by Debra Jacobson
Several weeks ago, a friend of mine, who lives in South Florida, told me that she was considering voting for Mitt Romney in the Presidential Election – the first time that she had considered voting for a Republican for President. Her stated reason was that she thought that “change” was needed. Although I understood the economic challenges experienced by my friend immediately following the 2008 economic collapse, I responded that the changes embodied in Romney’s economic and budget policies were not in her best interests. In fact, I strongly believe that Governor Romney’s policies on a wide variety of issues — ranging from health care and Medicare to financial regulation and women’s issues – are adverse to my friend’s best interests.
As an adjunct professor who teaches energy law and policy, however, I am most knowledgeable about the adverse impacts of candidate Romney’s proposed policies on energy and environmental matters, particularly his dangerous views on climate change. Although Romney was a strong supporter of incentives for renewable energy and action to reduce greenhouse gas emissions when he was Governor of Massachusetts, he has flip-flopped on these issues in his effort to win the Republican Presidential nomination.
As I watched the TV footage showing the devastating impacts of Hurricane Isaac battering the Gulf Coast, my anger about Romney’s proposed policies has intensified. Even if a single storm can’t be definitely connected to climate change, the leading scientists of the world agree that climate change increases the risk of extreme weather events, including heavy rainfall.
My message to my friend is now clear – one type of change you can count on with Mitt Romney is UNRESTRAINED CLIMATE CHANGE! And the effects of unrestrained climate change will be disastrous to South Florida. This is a particularly serious issue for my friend, whose major equity is her ownership of a condo on the South Florida coastline.
At a climate change conference sponsored by Florida Atlantic University in June 2012, scientists emphasized that South Florida has more people and property at risk from rising sea levels than any state in the country. And even before such change, scientists have warned that Florida coastal residents could expect increasing damage from hurricane storm surge and flooding, rising insurance rates, and shrinking freshwater supplies as sea water rise taints coastal wells. And Florida taxpayers will bear the costs of modifying local infrastructure to address these problems. For example, the City of Hallandale Beach, Florida is considering a plant to drill new wells several miles inland at a cost of three million dollars – a very large investment for a city with a $100 million dollar budget.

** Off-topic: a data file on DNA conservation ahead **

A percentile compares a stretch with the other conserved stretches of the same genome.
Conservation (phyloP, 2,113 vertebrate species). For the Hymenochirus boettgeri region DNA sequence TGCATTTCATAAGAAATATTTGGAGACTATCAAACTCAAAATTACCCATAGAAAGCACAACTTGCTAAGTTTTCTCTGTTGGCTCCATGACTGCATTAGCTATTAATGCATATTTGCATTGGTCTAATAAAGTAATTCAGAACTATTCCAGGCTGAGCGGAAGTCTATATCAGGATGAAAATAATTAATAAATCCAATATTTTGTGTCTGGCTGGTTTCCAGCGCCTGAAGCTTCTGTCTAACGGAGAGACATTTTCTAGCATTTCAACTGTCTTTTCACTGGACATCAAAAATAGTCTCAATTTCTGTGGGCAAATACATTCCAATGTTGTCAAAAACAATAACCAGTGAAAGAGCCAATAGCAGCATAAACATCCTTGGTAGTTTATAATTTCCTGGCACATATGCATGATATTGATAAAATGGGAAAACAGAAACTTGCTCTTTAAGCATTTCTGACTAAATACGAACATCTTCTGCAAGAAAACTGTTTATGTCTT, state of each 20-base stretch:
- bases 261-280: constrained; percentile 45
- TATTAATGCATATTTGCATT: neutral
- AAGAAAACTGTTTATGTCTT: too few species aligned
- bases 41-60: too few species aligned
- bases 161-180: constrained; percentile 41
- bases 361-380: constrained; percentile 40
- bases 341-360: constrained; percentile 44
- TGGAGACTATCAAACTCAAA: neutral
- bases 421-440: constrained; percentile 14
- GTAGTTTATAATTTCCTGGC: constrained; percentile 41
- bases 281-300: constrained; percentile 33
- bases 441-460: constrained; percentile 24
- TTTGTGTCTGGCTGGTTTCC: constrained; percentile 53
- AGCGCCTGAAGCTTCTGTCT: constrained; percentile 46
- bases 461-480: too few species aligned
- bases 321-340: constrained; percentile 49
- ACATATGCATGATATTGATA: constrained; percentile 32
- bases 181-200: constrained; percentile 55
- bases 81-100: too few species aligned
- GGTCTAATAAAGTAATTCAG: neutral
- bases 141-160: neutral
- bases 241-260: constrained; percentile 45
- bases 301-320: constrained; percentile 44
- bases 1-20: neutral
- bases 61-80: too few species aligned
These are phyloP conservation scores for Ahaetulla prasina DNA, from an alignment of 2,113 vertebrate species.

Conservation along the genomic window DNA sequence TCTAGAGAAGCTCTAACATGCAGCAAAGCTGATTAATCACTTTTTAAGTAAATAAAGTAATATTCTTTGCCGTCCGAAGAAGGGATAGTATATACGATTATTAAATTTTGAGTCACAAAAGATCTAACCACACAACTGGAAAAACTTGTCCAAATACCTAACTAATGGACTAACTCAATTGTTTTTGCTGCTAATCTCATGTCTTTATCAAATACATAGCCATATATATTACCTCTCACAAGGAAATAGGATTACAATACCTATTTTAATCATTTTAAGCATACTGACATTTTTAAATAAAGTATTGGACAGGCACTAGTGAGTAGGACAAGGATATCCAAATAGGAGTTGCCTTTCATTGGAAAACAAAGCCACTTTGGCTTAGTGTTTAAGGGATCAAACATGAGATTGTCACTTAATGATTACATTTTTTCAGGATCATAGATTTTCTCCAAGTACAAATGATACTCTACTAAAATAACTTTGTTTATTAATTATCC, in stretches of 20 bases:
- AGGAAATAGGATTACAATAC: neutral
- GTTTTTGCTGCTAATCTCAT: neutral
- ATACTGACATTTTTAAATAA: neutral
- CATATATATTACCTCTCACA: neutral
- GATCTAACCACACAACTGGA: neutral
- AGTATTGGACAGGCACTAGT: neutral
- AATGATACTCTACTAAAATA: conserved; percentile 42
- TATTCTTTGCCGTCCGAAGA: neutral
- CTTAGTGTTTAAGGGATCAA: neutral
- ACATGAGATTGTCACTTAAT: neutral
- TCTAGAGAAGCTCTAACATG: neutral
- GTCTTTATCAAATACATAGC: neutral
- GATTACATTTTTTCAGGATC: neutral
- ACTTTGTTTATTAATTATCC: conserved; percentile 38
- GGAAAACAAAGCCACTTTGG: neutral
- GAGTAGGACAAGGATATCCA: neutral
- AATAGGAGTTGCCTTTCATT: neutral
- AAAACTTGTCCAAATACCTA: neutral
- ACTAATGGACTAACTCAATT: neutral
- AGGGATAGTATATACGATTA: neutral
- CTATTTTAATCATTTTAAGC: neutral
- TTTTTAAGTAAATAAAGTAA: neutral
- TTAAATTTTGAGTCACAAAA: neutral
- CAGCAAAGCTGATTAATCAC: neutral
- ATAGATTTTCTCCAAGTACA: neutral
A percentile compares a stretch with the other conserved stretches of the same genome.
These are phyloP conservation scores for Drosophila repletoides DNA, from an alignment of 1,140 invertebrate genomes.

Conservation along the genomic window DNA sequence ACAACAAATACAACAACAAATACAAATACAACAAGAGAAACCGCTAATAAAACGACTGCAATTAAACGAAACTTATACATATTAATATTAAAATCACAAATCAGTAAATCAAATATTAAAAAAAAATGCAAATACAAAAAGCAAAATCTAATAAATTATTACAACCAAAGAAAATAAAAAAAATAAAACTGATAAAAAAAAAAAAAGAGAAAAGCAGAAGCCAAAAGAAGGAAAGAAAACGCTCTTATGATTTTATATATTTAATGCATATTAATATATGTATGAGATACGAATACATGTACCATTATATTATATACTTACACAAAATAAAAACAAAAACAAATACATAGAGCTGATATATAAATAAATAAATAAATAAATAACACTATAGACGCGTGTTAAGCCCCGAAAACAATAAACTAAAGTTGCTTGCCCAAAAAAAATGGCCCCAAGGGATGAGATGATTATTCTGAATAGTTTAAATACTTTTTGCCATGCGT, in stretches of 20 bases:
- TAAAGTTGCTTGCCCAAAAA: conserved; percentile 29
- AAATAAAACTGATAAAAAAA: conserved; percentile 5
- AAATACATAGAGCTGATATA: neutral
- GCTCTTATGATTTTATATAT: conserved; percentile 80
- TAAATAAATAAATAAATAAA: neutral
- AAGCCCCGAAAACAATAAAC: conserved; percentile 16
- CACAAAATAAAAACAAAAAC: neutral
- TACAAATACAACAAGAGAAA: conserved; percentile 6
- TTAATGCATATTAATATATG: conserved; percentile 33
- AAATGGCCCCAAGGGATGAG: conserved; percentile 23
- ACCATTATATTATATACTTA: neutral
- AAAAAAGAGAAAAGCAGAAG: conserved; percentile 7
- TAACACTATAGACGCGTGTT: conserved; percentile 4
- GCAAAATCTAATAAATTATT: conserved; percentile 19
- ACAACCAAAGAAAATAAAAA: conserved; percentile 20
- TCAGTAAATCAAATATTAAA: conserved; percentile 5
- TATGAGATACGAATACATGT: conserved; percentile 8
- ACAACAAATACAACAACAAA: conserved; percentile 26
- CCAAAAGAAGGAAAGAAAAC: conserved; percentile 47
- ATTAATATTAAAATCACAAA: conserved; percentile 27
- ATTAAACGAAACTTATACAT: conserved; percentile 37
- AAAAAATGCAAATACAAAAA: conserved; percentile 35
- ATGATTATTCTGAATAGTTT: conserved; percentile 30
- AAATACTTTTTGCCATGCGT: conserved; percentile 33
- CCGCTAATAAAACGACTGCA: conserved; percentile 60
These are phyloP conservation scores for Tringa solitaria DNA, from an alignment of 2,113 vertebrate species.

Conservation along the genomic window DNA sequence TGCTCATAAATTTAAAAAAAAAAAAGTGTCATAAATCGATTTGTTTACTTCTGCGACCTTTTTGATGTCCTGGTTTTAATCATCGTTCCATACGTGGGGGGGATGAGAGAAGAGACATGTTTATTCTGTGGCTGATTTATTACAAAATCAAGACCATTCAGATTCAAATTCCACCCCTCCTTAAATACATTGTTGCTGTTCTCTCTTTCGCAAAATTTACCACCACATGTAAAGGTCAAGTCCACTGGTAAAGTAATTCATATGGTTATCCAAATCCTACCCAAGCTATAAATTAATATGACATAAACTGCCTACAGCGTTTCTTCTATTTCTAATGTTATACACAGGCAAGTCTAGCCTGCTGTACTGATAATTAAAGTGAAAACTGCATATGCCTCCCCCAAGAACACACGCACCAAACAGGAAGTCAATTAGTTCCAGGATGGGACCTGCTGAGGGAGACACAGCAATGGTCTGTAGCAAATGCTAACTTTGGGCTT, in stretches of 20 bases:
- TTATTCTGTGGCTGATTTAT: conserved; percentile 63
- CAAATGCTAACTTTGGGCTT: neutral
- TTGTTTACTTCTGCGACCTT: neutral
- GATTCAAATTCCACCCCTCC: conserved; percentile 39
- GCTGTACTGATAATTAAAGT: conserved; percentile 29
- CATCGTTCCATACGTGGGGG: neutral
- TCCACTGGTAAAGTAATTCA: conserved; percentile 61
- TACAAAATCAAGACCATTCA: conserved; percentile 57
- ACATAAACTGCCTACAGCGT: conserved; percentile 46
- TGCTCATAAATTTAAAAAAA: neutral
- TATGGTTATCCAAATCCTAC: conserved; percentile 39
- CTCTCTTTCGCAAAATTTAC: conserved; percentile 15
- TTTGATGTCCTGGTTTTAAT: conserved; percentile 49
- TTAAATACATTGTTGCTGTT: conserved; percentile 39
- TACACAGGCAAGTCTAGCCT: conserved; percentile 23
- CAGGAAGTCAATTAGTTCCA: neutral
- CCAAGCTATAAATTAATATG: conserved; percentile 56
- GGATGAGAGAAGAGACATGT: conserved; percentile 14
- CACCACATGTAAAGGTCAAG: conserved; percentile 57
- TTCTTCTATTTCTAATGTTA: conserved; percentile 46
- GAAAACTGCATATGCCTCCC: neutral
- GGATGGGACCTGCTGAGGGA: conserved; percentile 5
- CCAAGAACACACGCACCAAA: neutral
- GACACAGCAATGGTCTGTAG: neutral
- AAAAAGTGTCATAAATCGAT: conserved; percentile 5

And, of course, I would ask my friend to think about the debt that Mitt Romney wants to leave to our children and grandchildren – not only the debt of a budget plan that does not add up – but also the debt of squandering our planet (including our beautiful beaches) and leaving the exorbitant bills to pay for hundreds of billions of dollars on more seawall barriers and other costly infrastructure improvements that may not even provide protection from the eventual storms.
When Governor Romney denigrated President Obama’s efforts to protect the planet from sea level rise in his acceptance speech at the Republican Convention and stressed that he would protect families instead, his comments were both wrong-headed and immoral. Only someone who had spent his week immersed in the bubble of the Republican convention would issue remarks so insensitive to families who had been forced to escape through rooftops because of rising waters from extreme weather. Only someone who ignored the tenets of the major religions of the world (including his own Mormon faith) requiring us to be “stewards of the earth” would reject that precept that is intended to protect our families and future generations.
Debra Jacobson is a Professorial Lecturer in Energy Law at The George Washington University Law School. She also is President of DJ Consulting LLC.